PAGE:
The public transport runs well, is relatively clean and easy to take. If you’re like me and stay in the central city area then you can easily walk around town.  The street signs even advise you how long a walk it is between areas. On my last adventure in London I walked around 15-20kms a day. With occasion bus rides and trains (tube). In all honesty I found the stairs up and down the tube to be a pain in the ass. At peak hour it was near impossible to get into the tube station.

In all seriousness walking in London is a lot of fun. Especially if you take the time to go check out Borough Market. A delicious diversion from the hustle and bustle of London.

Oxford Circus || Traveling Honeybird
St Pauls Cathedral || Traveling Honeybird

Hotel, Hostel, Air BnB or Pillow Fortress?

Anytime you can pillow fortress you should but in relation to accommodation in London there’s a lot of choices. It will really depend on your budget. London at any level isn’t cheap. Choose a place that is close to a tube station, especially if you are flying in/out of Heathrow or Gatwick Airports.

London Selfie || Traveling Honeybird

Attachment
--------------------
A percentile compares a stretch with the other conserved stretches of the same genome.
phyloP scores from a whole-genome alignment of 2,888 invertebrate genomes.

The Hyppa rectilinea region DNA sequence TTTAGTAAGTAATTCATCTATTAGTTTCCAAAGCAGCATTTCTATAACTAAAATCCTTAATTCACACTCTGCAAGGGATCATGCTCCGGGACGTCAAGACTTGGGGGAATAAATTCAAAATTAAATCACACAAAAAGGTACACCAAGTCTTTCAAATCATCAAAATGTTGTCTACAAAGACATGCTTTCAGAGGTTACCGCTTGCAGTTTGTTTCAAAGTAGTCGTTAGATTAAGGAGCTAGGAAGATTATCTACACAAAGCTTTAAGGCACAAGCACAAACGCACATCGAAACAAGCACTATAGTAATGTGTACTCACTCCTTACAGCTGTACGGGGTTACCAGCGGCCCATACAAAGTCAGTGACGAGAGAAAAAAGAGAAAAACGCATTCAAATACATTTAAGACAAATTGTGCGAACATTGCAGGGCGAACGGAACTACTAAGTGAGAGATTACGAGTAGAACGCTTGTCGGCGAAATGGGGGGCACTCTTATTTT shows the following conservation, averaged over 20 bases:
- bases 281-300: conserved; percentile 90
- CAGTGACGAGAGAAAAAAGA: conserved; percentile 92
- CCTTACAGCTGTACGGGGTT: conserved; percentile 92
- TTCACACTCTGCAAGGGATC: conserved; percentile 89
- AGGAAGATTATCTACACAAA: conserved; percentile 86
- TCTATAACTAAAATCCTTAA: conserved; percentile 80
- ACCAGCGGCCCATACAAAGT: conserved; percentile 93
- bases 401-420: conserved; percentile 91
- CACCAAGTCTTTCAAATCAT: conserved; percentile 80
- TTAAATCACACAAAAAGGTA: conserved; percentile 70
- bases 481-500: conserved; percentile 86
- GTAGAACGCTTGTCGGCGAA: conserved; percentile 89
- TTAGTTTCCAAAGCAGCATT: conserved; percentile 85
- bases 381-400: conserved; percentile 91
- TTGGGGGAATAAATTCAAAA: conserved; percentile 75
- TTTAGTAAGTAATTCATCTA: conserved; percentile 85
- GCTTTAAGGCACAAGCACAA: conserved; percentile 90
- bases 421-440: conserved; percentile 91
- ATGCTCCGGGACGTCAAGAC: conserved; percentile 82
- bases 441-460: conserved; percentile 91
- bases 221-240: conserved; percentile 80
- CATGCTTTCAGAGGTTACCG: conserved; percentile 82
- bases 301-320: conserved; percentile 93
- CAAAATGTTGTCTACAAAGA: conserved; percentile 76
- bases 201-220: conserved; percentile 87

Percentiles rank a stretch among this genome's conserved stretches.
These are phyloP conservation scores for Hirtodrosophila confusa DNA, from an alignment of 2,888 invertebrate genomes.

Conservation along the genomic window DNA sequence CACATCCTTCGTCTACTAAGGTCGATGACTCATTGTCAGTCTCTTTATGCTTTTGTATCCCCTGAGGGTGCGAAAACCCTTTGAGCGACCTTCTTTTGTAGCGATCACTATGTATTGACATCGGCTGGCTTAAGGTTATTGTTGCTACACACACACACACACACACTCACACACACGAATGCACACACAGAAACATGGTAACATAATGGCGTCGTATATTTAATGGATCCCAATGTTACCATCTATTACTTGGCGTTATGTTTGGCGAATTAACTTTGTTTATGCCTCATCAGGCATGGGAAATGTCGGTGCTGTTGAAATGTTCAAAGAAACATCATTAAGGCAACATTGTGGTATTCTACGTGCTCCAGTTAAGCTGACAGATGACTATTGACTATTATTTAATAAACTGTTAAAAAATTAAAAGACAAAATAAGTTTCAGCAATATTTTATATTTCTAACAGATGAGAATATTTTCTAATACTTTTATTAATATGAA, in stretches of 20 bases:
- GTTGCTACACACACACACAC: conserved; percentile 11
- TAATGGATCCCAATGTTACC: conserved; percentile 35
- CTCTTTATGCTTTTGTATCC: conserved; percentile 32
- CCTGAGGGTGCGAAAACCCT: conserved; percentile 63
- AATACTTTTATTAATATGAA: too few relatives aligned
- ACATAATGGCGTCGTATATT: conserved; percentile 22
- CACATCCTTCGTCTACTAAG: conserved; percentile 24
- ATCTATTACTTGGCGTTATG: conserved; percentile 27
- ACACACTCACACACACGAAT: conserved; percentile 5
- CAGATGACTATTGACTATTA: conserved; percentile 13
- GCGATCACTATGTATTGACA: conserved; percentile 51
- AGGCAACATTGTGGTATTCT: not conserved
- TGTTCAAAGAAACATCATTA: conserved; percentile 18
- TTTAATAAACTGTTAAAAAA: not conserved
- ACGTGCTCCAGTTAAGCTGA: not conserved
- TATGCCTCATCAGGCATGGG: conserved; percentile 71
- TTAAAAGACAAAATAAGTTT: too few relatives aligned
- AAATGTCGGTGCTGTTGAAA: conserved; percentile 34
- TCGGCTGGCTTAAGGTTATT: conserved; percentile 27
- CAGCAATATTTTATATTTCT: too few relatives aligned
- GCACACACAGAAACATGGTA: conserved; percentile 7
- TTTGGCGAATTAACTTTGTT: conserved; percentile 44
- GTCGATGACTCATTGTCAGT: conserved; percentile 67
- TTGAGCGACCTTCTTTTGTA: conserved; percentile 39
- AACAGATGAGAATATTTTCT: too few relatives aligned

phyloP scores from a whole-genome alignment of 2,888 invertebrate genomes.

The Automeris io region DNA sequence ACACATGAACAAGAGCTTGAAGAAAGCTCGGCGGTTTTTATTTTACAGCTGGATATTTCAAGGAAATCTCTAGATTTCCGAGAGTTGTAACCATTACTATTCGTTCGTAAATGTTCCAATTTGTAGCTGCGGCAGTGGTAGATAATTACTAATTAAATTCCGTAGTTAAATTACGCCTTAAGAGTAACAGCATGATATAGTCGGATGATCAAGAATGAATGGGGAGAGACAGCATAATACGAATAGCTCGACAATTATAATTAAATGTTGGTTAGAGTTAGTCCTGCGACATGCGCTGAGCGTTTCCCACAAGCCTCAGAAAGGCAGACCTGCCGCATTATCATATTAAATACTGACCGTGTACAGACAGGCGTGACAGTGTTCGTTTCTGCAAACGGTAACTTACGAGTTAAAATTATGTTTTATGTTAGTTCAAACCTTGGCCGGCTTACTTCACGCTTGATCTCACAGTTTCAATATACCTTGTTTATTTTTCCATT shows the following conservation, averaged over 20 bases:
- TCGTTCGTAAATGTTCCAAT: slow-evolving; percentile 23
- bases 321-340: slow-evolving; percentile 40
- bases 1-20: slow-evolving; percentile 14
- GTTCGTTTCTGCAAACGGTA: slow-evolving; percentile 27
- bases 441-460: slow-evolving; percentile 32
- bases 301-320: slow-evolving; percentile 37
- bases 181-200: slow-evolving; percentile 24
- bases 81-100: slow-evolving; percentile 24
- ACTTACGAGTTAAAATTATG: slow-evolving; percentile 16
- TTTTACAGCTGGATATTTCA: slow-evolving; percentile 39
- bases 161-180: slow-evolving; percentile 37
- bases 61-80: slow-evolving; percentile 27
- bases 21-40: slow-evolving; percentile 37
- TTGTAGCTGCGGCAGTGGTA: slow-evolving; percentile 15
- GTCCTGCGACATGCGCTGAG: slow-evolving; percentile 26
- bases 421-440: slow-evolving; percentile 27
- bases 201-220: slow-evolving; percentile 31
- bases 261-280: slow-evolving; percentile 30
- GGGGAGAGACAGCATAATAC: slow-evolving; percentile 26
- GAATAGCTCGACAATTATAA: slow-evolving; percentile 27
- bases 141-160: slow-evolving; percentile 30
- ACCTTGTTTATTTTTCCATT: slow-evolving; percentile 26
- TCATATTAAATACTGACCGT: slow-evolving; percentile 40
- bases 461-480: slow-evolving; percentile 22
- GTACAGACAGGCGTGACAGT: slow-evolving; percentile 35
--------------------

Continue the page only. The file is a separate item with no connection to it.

Would I Travel to London?

When we politely respond to emails/ messages that we feel that (insert city of concern) is generally a safe place the immediate response, if not already in the initial email, is would I travel to ? Yes. Without a doubt if I had the funds in my account right now I’d be on a plane to London.

I’ve been in London when things are going to shit. When there is fear, confusion and a mild mannered dismay at the world. I’ve seen the people rally together, pull up their socks and move on. All whilst tastefully and in oh so British a way mourning those lost and helping those who survived. The actions of others didn’t stop me then and it certainly won’t stop me now. James and I will continue to travel the road less travelled, enjoy the road already taken and explore the world as far as our dollar will let us go.

We would like to take a moment to pay our respects and send our sympathies to all who have been affected – not just those in London, Manchester or other well known Western cities. Those people in Syria, Egypt, Africa, America, Europe….

Jeanette

Jeanette

Founder, Principal Blogger & Coffee Drinker

Coffee Lover | Travel Blogger | Horse Rider | Adventure Racer | Donut Dame. Generally nice lady-enjoys wine, indie movies & random dance parties in my tent.

Is London Safe for Solo Female Travellers-

38 Comments

  1. I am not really concerned about incidents like this. I was all set for a solo London trip, having recently visited with friends I felt confident to go out alone. But funds being low I have picked out a budget hotel near Liverpool Street/Aldgate East tube stations. I read one review from a traveller about getting hassled on the streets walking back to the hotel at night. Now I have an uneasy feeling of travelling on my own.